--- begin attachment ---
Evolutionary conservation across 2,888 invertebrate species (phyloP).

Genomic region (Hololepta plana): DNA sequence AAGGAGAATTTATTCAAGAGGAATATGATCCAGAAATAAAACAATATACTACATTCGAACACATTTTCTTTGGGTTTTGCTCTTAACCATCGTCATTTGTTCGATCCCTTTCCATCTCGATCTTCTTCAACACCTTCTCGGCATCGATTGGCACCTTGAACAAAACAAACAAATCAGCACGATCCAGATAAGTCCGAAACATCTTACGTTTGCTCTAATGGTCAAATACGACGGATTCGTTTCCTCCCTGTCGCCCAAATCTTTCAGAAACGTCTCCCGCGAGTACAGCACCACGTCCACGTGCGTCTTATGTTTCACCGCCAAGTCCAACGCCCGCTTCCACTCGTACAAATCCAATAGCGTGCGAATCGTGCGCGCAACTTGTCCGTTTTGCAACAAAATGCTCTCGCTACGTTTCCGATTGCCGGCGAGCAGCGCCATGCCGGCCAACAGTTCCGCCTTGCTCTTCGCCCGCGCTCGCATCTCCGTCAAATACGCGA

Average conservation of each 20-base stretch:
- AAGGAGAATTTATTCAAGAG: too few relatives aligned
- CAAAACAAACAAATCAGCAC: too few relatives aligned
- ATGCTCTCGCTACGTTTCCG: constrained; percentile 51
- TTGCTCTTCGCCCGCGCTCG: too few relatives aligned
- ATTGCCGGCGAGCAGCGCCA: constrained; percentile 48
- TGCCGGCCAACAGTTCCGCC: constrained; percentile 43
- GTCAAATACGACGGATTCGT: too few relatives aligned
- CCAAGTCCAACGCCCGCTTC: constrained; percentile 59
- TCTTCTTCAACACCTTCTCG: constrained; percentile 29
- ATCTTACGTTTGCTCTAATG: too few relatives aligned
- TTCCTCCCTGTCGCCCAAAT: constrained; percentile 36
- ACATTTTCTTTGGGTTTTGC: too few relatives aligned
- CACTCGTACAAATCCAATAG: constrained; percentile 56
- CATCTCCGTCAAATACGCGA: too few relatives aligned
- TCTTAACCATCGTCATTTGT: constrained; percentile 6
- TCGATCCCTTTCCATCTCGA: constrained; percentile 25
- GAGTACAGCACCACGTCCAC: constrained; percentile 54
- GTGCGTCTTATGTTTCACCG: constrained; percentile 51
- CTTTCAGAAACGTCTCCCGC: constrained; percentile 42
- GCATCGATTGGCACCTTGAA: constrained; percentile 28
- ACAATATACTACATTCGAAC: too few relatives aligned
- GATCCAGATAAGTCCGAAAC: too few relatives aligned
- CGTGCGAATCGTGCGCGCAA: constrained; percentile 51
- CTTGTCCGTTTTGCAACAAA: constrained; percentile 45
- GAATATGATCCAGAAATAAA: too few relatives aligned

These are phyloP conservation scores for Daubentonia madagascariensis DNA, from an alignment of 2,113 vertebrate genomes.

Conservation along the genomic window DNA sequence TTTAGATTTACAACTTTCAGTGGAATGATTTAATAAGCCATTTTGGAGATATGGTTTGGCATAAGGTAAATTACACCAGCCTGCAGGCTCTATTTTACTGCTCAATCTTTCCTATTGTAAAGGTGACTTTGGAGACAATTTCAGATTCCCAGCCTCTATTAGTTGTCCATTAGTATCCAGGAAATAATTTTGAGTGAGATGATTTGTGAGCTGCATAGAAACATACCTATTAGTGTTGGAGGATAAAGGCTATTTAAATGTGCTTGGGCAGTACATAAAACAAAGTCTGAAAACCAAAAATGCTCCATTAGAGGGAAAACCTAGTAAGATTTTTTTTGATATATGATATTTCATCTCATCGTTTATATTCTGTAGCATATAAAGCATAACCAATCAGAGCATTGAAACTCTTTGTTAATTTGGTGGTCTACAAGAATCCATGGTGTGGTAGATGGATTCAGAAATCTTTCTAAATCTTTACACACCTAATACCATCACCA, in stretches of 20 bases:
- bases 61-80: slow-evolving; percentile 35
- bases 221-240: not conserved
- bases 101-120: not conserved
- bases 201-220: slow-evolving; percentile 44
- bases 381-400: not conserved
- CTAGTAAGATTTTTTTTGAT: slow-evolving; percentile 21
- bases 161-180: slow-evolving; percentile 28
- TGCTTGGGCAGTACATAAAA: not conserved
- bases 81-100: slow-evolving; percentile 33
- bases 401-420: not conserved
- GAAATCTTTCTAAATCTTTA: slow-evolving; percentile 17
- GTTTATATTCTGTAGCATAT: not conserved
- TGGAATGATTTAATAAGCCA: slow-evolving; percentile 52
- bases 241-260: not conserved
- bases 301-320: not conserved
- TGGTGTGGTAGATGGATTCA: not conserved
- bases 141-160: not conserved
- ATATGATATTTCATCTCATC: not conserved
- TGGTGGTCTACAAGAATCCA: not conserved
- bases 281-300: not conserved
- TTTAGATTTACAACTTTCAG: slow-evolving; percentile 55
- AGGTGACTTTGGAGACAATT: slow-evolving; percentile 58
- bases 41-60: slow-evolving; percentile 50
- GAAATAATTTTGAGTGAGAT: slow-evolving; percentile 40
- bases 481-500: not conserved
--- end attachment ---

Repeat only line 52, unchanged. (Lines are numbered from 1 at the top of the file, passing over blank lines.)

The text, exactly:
- AGGTGACTTTGGAGACAATT: slow-evolving; percentile 58